Transport Minister Phil Twyford has pledged to put "the pedal to the metal" on transport spending, signalling an intent to invest a record $54 billion over the next decade.
The draft Government Policy Statement (GPS) released today sets out the government's priorities for land transport, allocating $4.5b a year from the National Land Transport Fund.
Twyford also promised there would be no increase to petrol excise or road user charges for the next three years.
"This GPS shows our government is putting the pedal to the metal on our balanced transport policy while committing to a massive infrastructure spend over 10 years," Twyford said in a statement.
With New Zealand facing a global recession, Twyford said the "record investment in transport" would give the construction sector more certainty.
He told RNZ's Morning Report it was possible the Covid-19 coronavirus and measures to counter it would reduce driving, which would mean reduced revenue from petrol excise, but said the transport projects were constantly being reassessed.
"I don't want to make any assumptions at this stage, we've got a plan that provides great certainty for the community and particularly for the civil construction industry to plan and build their workforce to deliver what is one of the biggest infrastructure investments New Zealand's ever seen."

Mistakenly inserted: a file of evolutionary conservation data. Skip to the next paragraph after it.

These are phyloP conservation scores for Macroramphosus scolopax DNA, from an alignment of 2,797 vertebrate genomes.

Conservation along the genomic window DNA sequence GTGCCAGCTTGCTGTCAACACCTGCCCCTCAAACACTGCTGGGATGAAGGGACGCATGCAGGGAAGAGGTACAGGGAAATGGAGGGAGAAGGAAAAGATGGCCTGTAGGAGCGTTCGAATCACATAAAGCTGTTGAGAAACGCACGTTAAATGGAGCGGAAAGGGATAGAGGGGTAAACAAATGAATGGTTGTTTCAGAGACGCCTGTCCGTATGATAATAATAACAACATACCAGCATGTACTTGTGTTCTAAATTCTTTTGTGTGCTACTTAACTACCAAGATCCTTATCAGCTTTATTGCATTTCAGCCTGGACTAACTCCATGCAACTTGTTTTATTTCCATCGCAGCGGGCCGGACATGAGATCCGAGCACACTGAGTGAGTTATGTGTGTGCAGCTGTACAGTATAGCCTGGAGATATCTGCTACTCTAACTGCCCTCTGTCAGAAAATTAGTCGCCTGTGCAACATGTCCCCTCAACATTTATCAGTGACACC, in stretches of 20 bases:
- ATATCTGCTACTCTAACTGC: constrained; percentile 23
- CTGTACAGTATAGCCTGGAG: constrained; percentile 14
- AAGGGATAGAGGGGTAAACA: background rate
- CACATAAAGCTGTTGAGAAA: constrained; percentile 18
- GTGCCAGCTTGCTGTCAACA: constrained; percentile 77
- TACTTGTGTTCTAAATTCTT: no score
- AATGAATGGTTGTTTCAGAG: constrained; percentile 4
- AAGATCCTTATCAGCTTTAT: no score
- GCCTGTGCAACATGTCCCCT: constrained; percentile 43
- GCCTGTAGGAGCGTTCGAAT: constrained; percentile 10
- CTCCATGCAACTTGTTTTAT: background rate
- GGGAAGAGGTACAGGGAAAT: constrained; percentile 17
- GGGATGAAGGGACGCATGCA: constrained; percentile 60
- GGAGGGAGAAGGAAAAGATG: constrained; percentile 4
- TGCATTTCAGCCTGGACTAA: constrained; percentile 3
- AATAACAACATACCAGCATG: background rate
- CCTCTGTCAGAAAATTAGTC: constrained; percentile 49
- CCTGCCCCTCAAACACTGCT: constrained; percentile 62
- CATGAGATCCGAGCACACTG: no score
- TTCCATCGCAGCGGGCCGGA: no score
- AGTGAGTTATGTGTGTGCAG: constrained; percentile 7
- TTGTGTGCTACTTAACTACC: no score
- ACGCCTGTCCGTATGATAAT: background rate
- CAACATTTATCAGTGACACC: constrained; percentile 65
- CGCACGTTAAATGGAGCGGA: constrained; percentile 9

He said projects already being worked on included:
- Third main rail line through southern suburbs in Auckland
- Rail electrification to Pukekohe
- Mill Road
- SH58 improvements outside of Wellington
- SH2 four-laning north of Tauranga
It follows a $12.1 billion stimulus package announced on Monday designed to cushion the blow of Covid-19 on the economy.
Of the $54b total spend on transport, $6.8b had already been signalled in January when the government unveiled its $12b infrastructure splurge.
Twyford said the government's number one priority remained road safety.
"We're planning to invest $10b in our strategy to reduce the number of deaths and serious injuries on the road by 40 percent.
"In the first three years alone, Road to Zero will invest nearly $3 billion in safety infrastructure like median barriers, safety campaigns and road policing."
Spending on public transport had increased 163 percent compared to the previous government, Twyford said, while spending on walking and cycling improvements was up 227 percent.
"Given how both rail and coastal shipping help take pressure off our roads and produce less emissions, we are looking to fund both in GPS 2021."
"Building alternative transport options for people and freight is a vital part of achieving the Government's goal of net zero emissions by 2050," Twyford said.
Consultation on the policy statement will close on 27 April.